some 300,000 Soldiers expect to be discharged from the military even though they may
be afflicted with PTSD. Gover, supra, at 561. These numbers continue to rise. Matthew
J. Friedman, Acknowledging the Psychiatric Cost of War, 351 NEW ENG. J. MED. 75
4 Administrative separations comprise a portion of these discharges and consist of
voluntary separations, generally initiated by the requesting Soldier, and involuntary
separations, which are initiated by the Soldier’s command. U.S. DEPT OF ARMY, REG.
635-200, ACTIVE DUTY ENLISTED SEPARATIONS para. 3-7 (6 June 2005) [hereinafter AR
635-200]. Administrative separations are one of a commander’s tools for involuntarily
separating Soldiers in order to maintain the readiness and discipline of a unit. The
underlying policy of administrative separations is to ensure the readiness and competency
legislation bars Soldiers who are administratively separated with an OTH
discharge for “willful and persistent” misconduct from receiving
Veterans’ Affairs (VA) compensation; in some instances, these Soldiers
are also barred from health care benefits.5 In 1977, Congress passed
Public Law 95-126,6 which permitted some—but not all—who were
discharged with an OTH for misconduct to receive health care benefits if
the VA determined that the Soldier did not otherwise meet one of the
statutory bars set forth in 38 U.S.C. § 5303(a).7 Consequently, even
Soldiers with service-connected disabilities8 incurred in combat
of the force. Id. para. 1-1. Since maintenance of high standards of conduct, discipline,
and performance promote this policy, commanders retain great discretion of the
administrative separation process, to include the determination of which individuals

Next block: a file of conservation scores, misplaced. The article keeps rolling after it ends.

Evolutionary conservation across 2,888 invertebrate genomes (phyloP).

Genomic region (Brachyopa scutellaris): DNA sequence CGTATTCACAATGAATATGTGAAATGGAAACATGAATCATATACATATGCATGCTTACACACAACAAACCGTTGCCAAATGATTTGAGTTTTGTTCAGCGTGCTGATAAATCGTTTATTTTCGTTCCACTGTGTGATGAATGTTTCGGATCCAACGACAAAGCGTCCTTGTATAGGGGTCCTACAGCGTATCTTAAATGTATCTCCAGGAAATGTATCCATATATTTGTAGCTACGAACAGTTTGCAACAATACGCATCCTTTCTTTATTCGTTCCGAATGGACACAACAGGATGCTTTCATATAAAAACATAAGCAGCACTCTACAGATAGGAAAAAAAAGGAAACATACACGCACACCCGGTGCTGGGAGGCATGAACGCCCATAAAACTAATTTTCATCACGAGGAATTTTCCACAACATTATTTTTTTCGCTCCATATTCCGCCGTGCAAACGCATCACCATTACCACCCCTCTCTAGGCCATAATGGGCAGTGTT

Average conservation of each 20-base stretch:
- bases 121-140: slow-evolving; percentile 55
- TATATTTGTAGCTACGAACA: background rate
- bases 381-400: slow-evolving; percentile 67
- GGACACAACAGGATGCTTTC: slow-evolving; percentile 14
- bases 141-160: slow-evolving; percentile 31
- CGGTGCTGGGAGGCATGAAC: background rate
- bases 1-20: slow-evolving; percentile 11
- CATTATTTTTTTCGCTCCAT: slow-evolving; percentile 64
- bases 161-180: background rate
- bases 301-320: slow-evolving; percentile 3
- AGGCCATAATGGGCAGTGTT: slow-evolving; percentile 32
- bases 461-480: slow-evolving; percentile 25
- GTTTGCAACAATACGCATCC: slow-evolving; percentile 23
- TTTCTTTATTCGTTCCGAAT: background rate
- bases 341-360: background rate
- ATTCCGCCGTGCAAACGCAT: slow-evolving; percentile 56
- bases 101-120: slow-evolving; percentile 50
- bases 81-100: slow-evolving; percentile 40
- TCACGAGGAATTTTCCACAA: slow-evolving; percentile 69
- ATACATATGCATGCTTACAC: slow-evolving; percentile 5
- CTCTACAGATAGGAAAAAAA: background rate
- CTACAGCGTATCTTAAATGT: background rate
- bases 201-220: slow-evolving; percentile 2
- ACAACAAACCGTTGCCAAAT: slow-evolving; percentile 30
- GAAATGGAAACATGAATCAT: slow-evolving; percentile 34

should be separated, the basis for separation, and the characterization of the discharge.
Id. Although AR 635-200 provides factors for consideration when deciding between
retention and separation, commanders are not required to justify their decision beyond the
procedural requirements of the regulation. Id. para. 1-15. Since a commander may view
a PTSD-afflicted Soldier’s behavior as a detriment to the unit, a Soldier manifesting
symptoms of PTSD is at risk of being involuntarily separated on several primary bases:
substance abuse, personality disorders, and misconduct. Hoge et al., supra note 3, at
1030. These separations may be characterized as OTH conditions, particularly
separations for misconduct, without regard to the underlying anxiety disorder. AR 635-
200, supra, para. 1-15. An OTH discharge is the most adverse characterization of an
administrative separation and is normally issued for misconduct “that constitutes a
significant departure from the conduct expected of soldiers in the Army,” such as acts
involving use of force or violence to cause serious injury and deliberate acts or omissions
“that seriously endanger the health and safety of other persons.” Id. para. 3-7.
5 38 U.S.C. § 5303(a) (2006); 38 C.F.R. § 3.12(d) (2010). Soldiers who receive an OTH
discharge for willful and persistent misconduct are barred from receiving compensation
under 38 C.F.R. § 3.12(d), but may retain eligibility for health care unless they are
subject to the statutory bars set forth in 38 U.S.C. § 5303(a).
6 Pub. L. No. 95-126, 91 Stat. 1106 (1977) (codified as amended at 38 U.S.C. § 5303).
Congress passed Public Law 95-126 to deny eligibility of veterans’ benefits to “certain
persons who would otherwise become so entitled solely by virtue of the administrative
upgrading under temporarily revised standards of other than honorable discharges from
service during Vietnam . . . .” Id.
7 38 U.S.C. § 5303(a); 38 C.F.R. § 3.12(d). The statutory bars consist of discharge or
dismissal due to being a conscientious objector who refuses to wear a uniform, perform
military duties, or obey lawful orders; receiving a sentence at a general court-martial;
resigning as an officer for the good of the service; deserting; being discharged for
alienage; and absenting one’s self without leave (AWOL). U.S. DEPT OF VETERANS
AFF., M21-1MR ADJUDICATION PROCEDURES, at 1-B-7 (Mar. 7, 2006), available at
http://www.warms.vba.va.gov/M21_1MR.html [hereinafter M21-1MR PROCEDURES].
8 See U.S. Dep’t of Veterans Affairs, Pub. & Intergovernmental Affairs, Federal Benefits
for Veterans, Dependents, and Survivors, available at http://www1.va.gov/opa/Is1/2.asp
(last visited Aug. 5, 2009). Disabilities incurred or aggravated during active service are
usually considered service-connected. Id. The type and degree of disability are main
factors in determining the amount of disability compensation a veteran will receive for
service-connected disabilities. Id.